b) Enhanced safety of seafood exports through establishment and strengthening of a seafood hygiene competent authority at the FSM Department of Health & Social Affairs.
c) Capacitated cadre of fisheries observers and enforcement officers trained and equipped with state of the art safety and communications equipment for monitoring tuna fishery.
d) Updated oceanic fisheries information management system and vessel monitoring system through additional upgrades in software and hardware.
e) Strengthened fisheries management through capacity building of NORMA systems, institution and staff including enhanced capacity to negotiate and manage the vessel day scheme.
f) Assessed coastal fisheries that will be viable for further development in partnership with local communities in the four FSM States.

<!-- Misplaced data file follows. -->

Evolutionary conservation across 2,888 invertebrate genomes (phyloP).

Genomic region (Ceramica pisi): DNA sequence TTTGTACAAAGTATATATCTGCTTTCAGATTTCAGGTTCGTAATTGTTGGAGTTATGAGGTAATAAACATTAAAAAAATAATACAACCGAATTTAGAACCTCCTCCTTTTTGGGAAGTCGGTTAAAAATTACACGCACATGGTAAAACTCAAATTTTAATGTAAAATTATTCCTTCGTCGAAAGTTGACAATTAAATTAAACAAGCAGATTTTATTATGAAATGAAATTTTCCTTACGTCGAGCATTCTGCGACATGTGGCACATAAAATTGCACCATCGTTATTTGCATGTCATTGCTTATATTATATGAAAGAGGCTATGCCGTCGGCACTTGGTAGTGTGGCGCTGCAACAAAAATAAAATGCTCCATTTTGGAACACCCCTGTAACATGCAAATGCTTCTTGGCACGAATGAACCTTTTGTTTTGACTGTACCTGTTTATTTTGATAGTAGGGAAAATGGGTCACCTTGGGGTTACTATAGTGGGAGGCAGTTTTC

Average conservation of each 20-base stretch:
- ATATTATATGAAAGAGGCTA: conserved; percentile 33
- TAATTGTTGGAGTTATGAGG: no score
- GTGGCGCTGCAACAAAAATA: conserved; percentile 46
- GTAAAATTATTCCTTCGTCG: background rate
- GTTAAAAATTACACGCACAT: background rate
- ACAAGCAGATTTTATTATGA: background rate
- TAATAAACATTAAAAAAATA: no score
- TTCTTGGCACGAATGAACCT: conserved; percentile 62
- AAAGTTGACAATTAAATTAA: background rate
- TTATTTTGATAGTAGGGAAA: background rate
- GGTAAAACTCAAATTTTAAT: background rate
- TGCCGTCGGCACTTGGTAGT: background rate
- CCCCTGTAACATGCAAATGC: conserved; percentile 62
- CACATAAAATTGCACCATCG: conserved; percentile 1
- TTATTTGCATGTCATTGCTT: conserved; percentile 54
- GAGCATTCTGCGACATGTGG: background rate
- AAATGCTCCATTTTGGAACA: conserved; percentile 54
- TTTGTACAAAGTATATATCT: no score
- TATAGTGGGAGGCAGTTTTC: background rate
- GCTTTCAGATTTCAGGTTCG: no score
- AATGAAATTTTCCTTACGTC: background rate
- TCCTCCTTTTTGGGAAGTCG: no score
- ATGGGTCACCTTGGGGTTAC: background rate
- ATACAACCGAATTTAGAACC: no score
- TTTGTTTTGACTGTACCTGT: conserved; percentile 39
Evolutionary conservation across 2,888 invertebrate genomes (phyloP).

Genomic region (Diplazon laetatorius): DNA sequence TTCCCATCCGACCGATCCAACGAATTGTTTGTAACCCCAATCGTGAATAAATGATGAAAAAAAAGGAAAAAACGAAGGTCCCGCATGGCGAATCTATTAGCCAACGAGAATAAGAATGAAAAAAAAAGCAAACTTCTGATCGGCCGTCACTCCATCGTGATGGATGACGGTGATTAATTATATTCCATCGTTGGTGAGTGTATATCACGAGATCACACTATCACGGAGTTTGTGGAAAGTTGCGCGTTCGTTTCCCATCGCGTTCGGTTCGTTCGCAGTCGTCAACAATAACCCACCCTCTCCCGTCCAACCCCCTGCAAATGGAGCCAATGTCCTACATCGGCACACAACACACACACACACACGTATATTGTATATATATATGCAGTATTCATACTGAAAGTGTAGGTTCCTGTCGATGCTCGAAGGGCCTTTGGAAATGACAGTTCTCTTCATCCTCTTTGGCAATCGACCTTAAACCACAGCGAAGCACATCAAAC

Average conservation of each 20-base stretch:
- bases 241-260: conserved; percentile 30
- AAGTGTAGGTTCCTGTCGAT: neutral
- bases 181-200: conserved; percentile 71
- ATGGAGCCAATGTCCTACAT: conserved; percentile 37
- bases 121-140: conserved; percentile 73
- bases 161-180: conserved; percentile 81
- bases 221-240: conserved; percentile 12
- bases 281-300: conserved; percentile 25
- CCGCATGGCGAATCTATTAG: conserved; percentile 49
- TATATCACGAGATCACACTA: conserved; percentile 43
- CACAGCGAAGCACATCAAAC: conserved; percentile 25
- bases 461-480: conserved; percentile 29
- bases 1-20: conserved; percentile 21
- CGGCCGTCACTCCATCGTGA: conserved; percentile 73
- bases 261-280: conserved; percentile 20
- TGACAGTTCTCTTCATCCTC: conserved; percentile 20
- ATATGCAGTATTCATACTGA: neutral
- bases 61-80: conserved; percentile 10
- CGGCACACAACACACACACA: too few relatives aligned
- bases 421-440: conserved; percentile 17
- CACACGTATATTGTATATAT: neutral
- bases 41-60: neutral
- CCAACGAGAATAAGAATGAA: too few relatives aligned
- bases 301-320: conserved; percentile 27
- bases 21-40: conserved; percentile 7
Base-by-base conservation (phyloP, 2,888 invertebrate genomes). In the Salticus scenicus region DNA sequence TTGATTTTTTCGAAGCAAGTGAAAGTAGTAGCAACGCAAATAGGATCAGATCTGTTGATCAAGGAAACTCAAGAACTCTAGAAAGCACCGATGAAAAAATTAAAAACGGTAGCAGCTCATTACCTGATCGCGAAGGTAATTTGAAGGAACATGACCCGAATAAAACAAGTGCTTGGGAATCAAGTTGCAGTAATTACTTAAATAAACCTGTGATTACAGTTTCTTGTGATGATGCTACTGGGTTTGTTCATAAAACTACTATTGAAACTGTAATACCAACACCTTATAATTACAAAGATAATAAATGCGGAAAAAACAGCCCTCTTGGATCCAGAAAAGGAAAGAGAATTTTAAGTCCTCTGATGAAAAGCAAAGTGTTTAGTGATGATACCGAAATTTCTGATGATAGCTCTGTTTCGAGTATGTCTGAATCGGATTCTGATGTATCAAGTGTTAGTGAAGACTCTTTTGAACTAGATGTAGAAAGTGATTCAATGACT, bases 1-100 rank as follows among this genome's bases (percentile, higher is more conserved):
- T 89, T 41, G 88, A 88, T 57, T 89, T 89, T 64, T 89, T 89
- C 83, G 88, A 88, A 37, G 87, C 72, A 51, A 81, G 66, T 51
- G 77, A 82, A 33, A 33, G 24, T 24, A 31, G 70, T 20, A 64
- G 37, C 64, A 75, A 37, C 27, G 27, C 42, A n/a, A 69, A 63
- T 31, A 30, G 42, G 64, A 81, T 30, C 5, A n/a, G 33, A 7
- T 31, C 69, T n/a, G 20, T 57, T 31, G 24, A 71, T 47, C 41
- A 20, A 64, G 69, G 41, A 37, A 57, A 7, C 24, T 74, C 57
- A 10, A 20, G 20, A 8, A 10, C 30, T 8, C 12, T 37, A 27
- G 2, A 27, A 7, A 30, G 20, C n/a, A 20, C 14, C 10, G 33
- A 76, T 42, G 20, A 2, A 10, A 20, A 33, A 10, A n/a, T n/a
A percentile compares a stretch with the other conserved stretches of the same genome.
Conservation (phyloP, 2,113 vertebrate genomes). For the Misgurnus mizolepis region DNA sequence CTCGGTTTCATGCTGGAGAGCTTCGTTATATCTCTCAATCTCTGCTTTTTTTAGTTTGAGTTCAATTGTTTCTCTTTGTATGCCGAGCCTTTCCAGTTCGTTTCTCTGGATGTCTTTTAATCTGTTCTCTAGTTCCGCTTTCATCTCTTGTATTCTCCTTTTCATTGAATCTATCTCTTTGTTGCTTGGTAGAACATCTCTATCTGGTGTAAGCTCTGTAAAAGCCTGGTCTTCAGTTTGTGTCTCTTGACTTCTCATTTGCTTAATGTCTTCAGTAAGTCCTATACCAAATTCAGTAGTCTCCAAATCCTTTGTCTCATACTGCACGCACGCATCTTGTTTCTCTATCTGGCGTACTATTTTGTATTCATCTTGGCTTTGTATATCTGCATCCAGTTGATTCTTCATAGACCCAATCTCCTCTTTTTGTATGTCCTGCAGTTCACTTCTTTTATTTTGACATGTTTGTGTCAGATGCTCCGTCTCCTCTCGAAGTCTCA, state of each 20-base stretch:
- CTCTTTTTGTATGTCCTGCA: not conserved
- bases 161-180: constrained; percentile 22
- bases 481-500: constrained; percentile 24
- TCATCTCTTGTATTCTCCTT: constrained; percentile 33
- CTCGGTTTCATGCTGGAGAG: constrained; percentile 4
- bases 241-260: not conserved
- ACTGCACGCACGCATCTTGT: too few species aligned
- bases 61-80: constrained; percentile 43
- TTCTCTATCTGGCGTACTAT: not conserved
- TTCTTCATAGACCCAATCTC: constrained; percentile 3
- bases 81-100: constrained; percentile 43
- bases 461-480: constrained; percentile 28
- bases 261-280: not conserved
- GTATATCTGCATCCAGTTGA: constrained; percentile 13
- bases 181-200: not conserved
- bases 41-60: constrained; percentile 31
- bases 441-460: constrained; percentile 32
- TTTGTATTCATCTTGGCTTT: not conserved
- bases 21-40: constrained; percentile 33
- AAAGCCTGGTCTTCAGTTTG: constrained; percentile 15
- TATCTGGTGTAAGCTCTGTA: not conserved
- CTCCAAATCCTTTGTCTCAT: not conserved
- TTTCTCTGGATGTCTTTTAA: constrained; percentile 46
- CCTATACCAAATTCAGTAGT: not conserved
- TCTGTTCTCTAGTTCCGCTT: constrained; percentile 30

“This is only the beginning of the 5-year PROP project and we anticipate challenges in implementation given complexity of involving several government departments and various issues involving fisheries, but we have a good team working on this and a working group has been set up to closely monitor and advice on the project. The project is also designed to pull in support from our regional partners, particularly the Forum Fisheries Agency and PNA Office.” Says Mr. Eugene Pangelinan, NORMA Executive Director. “FSM is strategically positioned in the tuna fishery and this project is an opportunity to position us to take advantage of that and realize the potential benefits which, I believe much of, is still yet to be realized.”